Henry Jenkins in “What’s Wrong with Studying Video Games?”

So studying “video games themselves” isn’t [complicated]? All the social science projects and behavioral research into games and violence and/or aggressive behavior as well as their potential cognitive learning benefits and rhetorical/theoretical relationships between players and virtual worlds is all tantamount to some implied catch-all screw-off drug trip? (Not that I agree with the implications analogue here in terms of the oft and unimaginatively scapegoated Pink Floyd.)

Anyone care to tell that to academics like Ian Bogost and Edward Castranova and Henry Jenkins? All the folks working not just in game design, but the study of ludology and/or narratology? Game luminaries like Will Wright and Peter Molyneux and Shigeru Miyamoto, who’ve made it their business (never mind quite a bit of cash) to figure out what players are thinking and feeling when they play?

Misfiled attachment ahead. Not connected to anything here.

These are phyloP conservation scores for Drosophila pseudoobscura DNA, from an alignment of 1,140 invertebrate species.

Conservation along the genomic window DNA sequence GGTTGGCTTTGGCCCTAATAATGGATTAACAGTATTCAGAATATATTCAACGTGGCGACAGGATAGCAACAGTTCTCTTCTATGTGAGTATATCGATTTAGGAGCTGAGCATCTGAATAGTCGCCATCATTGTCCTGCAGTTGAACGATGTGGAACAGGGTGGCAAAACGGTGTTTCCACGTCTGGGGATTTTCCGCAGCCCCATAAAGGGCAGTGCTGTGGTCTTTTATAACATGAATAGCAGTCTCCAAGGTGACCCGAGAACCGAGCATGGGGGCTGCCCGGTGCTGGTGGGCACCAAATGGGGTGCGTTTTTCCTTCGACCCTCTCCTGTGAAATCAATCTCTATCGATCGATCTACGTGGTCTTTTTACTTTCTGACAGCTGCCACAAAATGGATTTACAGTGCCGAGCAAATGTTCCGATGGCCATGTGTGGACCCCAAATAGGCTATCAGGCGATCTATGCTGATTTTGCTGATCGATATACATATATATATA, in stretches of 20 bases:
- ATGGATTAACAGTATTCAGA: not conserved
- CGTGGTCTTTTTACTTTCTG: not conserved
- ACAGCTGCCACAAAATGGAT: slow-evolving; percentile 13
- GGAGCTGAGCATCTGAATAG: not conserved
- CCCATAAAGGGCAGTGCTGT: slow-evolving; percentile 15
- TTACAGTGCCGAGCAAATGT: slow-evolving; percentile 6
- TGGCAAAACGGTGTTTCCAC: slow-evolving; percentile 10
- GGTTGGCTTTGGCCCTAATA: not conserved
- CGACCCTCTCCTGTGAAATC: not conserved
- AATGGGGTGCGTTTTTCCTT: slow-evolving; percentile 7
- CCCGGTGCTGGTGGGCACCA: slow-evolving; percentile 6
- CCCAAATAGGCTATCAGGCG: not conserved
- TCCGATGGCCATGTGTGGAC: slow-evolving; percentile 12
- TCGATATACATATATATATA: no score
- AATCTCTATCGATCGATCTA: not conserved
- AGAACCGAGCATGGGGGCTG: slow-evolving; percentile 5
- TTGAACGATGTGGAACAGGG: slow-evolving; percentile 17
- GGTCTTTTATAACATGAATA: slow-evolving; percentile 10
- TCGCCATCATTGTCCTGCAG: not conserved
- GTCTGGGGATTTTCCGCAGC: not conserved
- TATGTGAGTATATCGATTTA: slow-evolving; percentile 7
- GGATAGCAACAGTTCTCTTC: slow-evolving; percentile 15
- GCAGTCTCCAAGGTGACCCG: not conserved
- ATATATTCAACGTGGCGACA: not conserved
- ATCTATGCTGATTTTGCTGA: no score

From What’s Wrong with Studying Video Games?

Andrew Whitacre

About Andrew Whitacre

Andrew directs the communications efforts for CMS/W and its research groups. A native of Washington, D.C., he holds a degree in communication from Wake Forest University, with a minor in humanities, as well as an M.F.A. in creative writing from Emerson College. This work includes drawing up and executing strategic communications plans, with projects including website design, social media management and training, press outreach, product launches, fundraising campaign support, and event promotions.

 
 

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